Tribunal declines claims on Māui’s dolphin
The Waitangi Tribunal has found the Crown’s policy on the protection of the endangered Māui’s dolphin does not breach the Treaty of Waitangi.
In The Priority Report concerning Māui’s Dolphin, released today, the Tribunal found that, while the dolphin is a taonga to two North Island coastal hapū, the Crown had not breached its obligations under the Treaty.
The report concerns the claims of Ngāti Te Wehi and Ngāti Tahinga, two hapū based in and around Aotea Harbour on the west coast of the North Island. The claimants alleged the Crown’s 2013 threat management plan for the Māui’s dolphin did not give due regard to their interests as kaitiaki of the species.
The Tribunal found that the Māui’s dolphin was a taonga to the two hapū due to its endangered status. The claimants’ interests as kaitiaki therefore deserved the Crown’s active protection under the Treaty.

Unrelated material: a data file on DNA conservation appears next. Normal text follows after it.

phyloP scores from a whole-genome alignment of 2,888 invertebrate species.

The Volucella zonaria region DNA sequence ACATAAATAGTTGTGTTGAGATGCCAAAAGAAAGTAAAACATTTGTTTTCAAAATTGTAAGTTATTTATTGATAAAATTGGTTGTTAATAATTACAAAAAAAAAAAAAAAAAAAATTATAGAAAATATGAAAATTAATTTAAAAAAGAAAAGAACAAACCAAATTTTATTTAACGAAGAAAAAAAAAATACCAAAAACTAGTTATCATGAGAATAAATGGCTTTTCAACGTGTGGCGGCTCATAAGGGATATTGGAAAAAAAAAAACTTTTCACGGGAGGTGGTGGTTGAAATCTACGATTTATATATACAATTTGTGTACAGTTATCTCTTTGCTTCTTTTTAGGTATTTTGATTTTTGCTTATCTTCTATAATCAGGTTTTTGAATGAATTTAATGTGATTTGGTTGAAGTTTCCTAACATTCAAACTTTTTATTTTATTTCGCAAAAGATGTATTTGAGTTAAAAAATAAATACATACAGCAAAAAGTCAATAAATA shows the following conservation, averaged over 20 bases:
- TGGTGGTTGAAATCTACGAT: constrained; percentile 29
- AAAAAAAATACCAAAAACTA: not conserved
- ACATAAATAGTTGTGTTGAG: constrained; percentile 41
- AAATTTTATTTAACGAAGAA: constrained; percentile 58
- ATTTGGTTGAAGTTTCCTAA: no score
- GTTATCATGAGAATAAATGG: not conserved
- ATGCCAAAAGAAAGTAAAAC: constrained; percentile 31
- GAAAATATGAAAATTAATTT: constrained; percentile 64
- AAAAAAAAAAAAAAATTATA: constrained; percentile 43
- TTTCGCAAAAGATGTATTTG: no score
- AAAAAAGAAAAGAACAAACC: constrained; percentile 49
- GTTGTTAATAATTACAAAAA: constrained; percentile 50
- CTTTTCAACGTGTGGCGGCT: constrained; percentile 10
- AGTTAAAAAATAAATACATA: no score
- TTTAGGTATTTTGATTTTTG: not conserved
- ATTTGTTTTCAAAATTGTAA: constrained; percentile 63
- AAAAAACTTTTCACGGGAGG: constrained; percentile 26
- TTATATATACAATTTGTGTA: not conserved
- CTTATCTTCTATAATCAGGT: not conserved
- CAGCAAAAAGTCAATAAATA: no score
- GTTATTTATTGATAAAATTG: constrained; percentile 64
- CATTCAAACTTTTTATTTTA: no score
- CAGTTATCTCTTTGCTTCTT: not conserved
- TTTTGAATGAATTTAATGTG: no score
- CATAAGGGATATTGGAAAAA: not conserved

However, the Tribunal found the Crown’s threat management plan did not breach the Treaty. Based on the evidence it considered, the Tribunal was unable to conclude that the Crown’s processes lacked good faith or that they were unreasonable.
The Tribunal also found that, in addition to scientific evidence concerning the state of the Maui’s dolphin population, the Crown was entitled to take into account wider economic, social, and cultural considerations in deciding its 2013 threat management plan.
While it was obliged to take into account the dolphin’s importance as a taonga to Māori, the Crown also owed Treaty duties to Māori with fisheries interests in the dolphin habitat.
Although the Tribunal said that the prospect that the Māui’s dolphin may become extinct was of grave concern, ultimately it found that the claimants had not made out their claim to breaches of the Treaty.
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